Yesterday morning, Northland awoke from seven weeks of hibernation after the country went from alert level 3 to level 2, lifting many restrictions that had kept Kiwis bound to their homes.
Towns across the region were buzzing again as Northlanders carefully smelled the fresh air of freedom, and finally got a haircut.
But shopping errands and much-needed grooming aside, the first day back in level 2 brought some long-awaited family reunions.
Gill Tubbs of Kerikeri last saw her daughter, son-in-law and two young grandchildren just before the lockdown started.
At midnight the young dairy-farming family piled into their car in Te Awamutu and headed north, arriving at Tubbs' home in Kerikeri in time for breakfast yesterday morning.
"It's been lovely and long-awaited," Tubbs said.
"We've had lots of video calls, but it's not the same as cuddles."
Son-in-law Andrew Payne said they left Te Awamutu as soon as the lockdown ended.
"We couldn't wait," he said.
Tubbs said her grandchildren had grown so much in the past seven weeks that their first foray into town was to buy new clothing. Their next priority was coffee at her favourite cafe, Barrow Boys.
It was their first get-together, their first time shopping and first cafe visit since the lockdown.
"It's such a sense of freedom," she said.
Her daughter's family are due to return to Te Awamutu on Sunday. They planned to spend the rest of their time "getting out and about, going to the beach and just hanging out together."
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Around Kerikeri, the excitement was palpable as shop owners unlocked their stores, swept footpaths and got ready to welcome customers inside for the first time in seven weeks.
There was a steady buzz of traffic from about 8am, with the odd driver tooting in celebration, and most parking spots along the main street were taken.
The biggest, and earliest, queues were outside the barbershops, where everyone from farmers to lawyers waited for the chance to get unruly lockdown hair back under control.
The next busiest place in Kerikeri was probably Barrow Brothers Coffee Company.
With some cafes yet to reopen, the ones that had fired up their espresso machines were inundated with customers looking for a caffeine fix and a catch-up with friends.
Tables had been spaced out, and customers were asked to give their contact details; otherwise, it was just a busy version of business as usual.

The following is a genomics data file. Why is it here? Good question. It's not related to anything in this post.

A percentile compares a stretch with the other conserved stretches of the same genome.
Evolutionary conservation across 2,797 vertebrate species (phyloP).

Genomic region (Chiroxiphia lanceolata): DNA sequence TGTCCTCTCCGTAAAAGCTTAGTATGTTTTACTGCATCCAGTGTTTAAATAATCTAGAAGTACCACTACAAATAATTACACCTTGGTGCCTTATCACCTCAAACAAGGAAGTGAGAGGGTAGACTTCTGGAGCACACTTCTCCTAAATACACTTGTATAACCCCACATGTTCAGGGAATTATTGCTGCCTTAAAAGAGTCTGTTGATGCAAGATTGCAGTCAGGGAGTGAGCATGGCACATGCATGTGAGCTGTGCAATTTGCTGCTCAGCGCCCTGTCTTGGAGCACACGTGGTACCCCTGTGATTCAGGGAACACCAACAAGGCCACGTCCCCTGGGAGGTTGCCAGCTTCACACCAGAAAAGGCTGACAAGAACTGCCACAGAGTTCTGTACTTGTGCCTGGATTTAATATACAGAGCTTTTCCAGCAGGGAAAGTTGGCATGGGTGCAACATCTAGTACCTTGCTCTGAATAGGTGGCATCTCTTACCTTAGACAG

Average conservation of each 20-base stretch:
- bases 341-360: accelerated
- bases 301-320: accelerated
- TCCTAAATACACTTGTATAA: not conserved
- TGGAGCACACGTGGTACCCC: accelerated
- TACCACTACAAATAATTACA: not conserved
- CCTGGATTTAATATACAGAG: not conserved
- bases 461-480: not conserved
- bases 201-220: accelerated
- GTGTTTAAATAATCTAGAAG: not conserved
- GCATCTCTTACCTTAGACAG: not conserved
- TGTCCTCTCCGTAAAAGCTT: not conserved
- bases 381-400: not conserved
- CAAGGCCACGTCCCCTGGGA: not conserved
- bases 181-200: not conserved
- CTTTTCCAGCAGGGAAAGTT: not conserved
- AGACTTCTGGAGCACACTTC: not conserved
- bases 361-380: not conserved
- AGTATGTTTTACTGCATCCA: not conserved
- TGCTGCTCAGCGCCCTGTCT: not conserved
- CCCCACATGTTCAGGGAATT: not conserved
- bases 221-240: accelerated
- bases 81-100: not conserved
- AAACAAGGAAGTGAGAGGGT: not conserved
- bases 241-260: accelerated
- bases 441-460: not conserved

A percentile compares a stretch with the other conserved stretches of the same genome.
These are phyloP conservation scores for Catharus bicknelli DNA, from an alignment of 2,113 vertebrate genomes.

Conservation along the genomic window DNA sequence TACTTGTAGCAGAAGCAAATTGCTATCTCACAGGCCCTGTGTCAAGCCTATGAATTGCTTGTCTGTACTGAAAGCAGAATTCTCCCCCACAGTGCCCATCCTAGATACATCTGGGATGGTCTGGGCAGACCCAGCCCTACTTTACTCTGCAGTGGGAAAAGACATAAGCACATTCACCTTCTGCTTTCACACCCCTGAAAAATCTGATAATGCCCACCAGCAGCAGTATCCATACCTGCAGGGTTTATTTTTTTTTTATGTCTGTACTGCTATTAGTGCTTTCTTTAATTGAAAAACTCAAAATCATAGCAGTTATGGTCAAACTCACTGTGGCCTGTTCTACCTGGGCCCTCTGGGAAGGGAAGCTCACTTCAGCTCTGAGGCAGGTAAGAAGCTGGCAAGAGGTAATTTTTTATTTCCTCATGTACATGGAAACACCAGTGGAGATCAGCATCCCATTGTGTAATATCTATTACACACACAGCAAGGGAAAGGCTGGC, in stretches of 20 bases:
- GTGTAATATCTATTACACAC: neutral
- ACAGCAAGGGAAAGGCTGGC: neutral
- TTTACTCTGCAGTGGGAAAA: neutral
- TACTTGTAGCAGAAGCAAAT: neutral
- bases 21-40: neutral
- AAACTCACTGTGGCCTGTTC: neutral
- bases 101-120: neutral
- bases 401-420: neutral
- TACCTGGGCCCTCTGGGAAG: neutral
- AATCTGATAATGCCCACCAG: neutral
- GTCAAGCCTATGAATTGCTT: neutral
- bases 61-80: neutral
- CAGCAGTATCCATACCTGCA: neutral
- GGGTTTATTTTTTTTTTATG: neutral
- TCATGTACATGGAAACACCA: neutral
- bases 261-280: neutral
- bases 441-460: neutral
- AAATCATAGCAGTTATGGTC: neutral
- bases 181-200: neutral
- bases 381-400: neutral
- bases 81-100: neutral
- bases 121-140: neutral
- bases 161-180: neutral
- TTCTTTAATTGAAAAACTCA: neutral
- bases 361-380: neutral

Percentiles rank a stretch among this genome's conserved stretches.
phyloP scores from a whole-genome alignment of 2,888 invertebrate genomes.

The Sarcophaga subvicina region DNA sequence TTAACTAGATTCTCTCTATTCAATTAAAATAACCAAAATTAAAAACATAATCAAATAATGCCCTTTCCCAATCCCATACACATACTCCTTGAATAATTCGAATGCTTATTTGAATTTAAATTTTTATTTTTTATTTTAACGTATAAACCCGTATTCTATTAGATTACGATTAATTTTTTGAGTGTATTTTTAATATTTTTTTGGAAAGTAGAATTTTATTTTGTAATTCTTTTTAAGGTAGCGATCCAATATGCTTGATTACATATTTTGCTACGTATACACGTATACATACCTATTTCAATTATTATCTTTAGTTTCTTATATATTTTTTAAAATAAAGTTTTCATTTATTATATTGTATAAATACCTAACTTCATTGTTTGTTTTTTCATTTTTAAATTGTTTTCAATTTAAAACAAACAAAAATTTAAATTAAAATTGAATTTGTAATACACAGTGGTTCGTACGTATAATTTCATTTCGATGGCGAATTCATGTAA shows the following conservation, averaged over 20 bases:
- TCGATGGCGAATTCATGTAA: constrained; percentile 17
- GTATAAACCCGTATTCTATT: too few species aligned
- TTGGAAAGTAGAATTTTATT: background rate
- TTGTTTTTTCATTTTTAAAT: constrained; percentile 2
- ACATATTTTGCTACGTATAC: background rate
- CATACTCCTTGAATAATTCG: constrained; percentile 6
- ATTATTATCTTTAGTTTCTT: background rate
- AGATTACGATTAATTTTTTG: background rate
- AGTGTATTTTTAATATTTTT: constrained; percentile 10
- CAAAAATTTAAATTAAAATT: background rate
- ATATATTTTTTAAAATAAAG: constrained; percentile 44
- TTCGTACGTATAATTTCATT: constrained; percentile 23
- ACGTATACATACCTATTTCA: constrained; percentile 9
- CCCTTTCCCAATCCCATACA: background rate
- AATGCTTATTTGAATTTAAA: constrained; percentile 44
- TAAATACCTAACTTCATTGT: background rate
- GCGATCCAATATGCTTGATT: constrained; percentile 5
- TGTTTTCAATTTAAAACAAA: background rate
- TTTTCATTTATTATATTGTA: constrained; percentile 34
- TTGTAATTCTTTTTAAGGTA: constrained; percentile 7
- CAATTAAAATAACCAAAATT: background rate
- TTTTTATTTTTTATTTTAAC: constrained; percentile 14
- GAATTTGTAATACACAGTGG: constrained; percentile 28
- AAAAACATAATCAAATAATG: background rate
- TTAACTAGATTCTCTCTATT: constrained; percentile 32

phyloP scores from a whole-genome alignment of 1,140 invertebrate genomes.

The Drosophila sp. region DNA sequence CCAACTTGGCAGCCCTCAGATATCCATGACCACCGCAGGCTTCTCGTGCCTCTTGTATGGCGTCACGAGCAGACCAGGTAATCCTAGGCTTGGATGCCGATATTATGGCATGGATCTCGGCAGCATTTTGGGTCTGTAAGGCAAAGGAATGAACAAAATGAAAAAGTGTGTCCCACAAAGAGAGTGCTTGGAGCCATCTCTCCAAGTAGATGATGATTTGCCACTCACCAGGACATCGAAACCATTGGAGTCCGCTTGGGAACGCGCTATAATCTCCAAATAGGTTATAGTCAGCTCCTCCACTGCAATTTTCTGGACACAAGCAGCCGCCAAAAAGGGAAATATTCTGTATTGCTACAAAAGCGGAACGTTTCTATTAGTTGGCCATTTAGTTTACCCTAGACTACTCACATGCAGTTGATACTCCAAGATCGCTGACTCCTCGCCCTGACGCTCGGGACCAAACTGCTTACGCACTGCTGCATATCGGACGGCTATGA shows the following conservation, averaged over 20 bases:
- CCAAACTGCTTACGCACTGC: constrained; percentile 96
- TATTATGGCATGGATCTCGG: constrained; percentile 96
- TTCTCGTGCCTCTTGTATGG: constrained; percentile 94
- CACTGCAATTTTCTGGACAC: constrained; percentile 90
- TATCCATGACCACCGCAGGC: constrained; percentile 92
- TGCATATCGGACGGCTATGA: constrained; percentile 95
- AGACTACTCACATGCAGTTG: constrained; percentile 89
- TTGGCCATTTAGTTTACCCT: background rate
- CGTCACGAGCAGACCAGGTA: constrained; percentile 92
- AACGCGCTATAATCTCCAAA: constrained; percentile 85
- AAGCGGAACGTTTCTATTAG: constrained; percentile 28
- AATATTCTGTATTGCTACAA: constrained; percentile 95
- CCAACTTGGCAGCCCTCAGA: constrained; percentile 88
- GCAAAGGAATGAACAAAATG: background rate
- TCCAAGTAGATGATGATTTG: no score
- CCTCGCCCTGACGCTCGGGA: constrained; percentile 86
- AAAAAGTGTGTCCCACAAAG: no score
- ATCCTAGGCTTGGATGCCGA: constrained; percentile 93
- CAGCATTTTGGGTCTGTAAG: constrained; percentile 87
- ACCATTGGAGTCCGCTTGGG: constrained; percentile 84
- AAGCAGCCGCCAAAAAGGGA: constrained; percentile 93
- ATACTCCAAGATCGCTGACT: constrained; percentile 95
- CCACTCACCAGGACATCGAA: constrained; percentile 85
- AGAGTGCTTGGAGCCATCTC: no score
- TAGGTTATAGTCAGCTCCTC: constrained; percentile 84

Owner Miles Toto hadn't had a break since the doors opened at 7am and was still too busy to talk.
"It's humming," he said.
Steve White, the owner of Ferment bar and wine shop, had a coffee window open during level 3 but was able to reopen the shop yesterday morning for wine sales.
The bar, however, had to stay closed for a further week, and when it did reopen it would be with half the number of tables, no ordering at the bar and with seated patrons only.
White said he'd been lucky because he was able to do wine deliveries during the lockdown, keeping some income trickling in.
Similar to Kerikeri, the barbers' clippers and scissors in Whangārei were working their magic on plenty of men keen for some much-needed hair care today.
By 7.30am queues had begun to form outside barbers including Bank Street Barber.
One of those waiting in line was Northpower worker Shaun Brown, who had spotted news stories on the internet showing lines for barbers in Wellington.
"I thought I'd better get here quick," Brown said. "But there were a few people who had the same idea."
Marec Morrison, was glad to be out of the house and pleased to be able to get his hair cut. He was going for an aggressive cut, opting to have it all lopped off.
"Yep, it's all coming off. I normally come here, and they do a great job, but I'm just going to make it really easy today."
Kamo intermediate student 11-year-old Rawiri Connor was waiting with his dad Haane Kingi.
They came prepared for a long wait and had camping chairs they were using.
Kingi reckoned his hair didn't grow much these days, but Rawiri was going to get a mullet.
"I'll get them to do the sides and trim the top but leave the back for a mullet. I just like it like that."
During lockdown and level 3 Rawiri had delved into the world of baking and had produced sponge cakes and biscuits.
"I've never done that before, so it was fun with my sisters and mum."
Most businesses in town had sanitation stations at shop entrances, with customers washing hands on their way in and business owners are taking names of people coming into shops for contact tracing.
Okara Park shopping centre also jumped back to life, leaving only a few vacant car parks for keen shoppers.
The lines outside The Warehouse and other stores were more than 100m long, and not everyone seemed to keep to the two-metre distance rule, which caused some tension, however police were patrolling the area.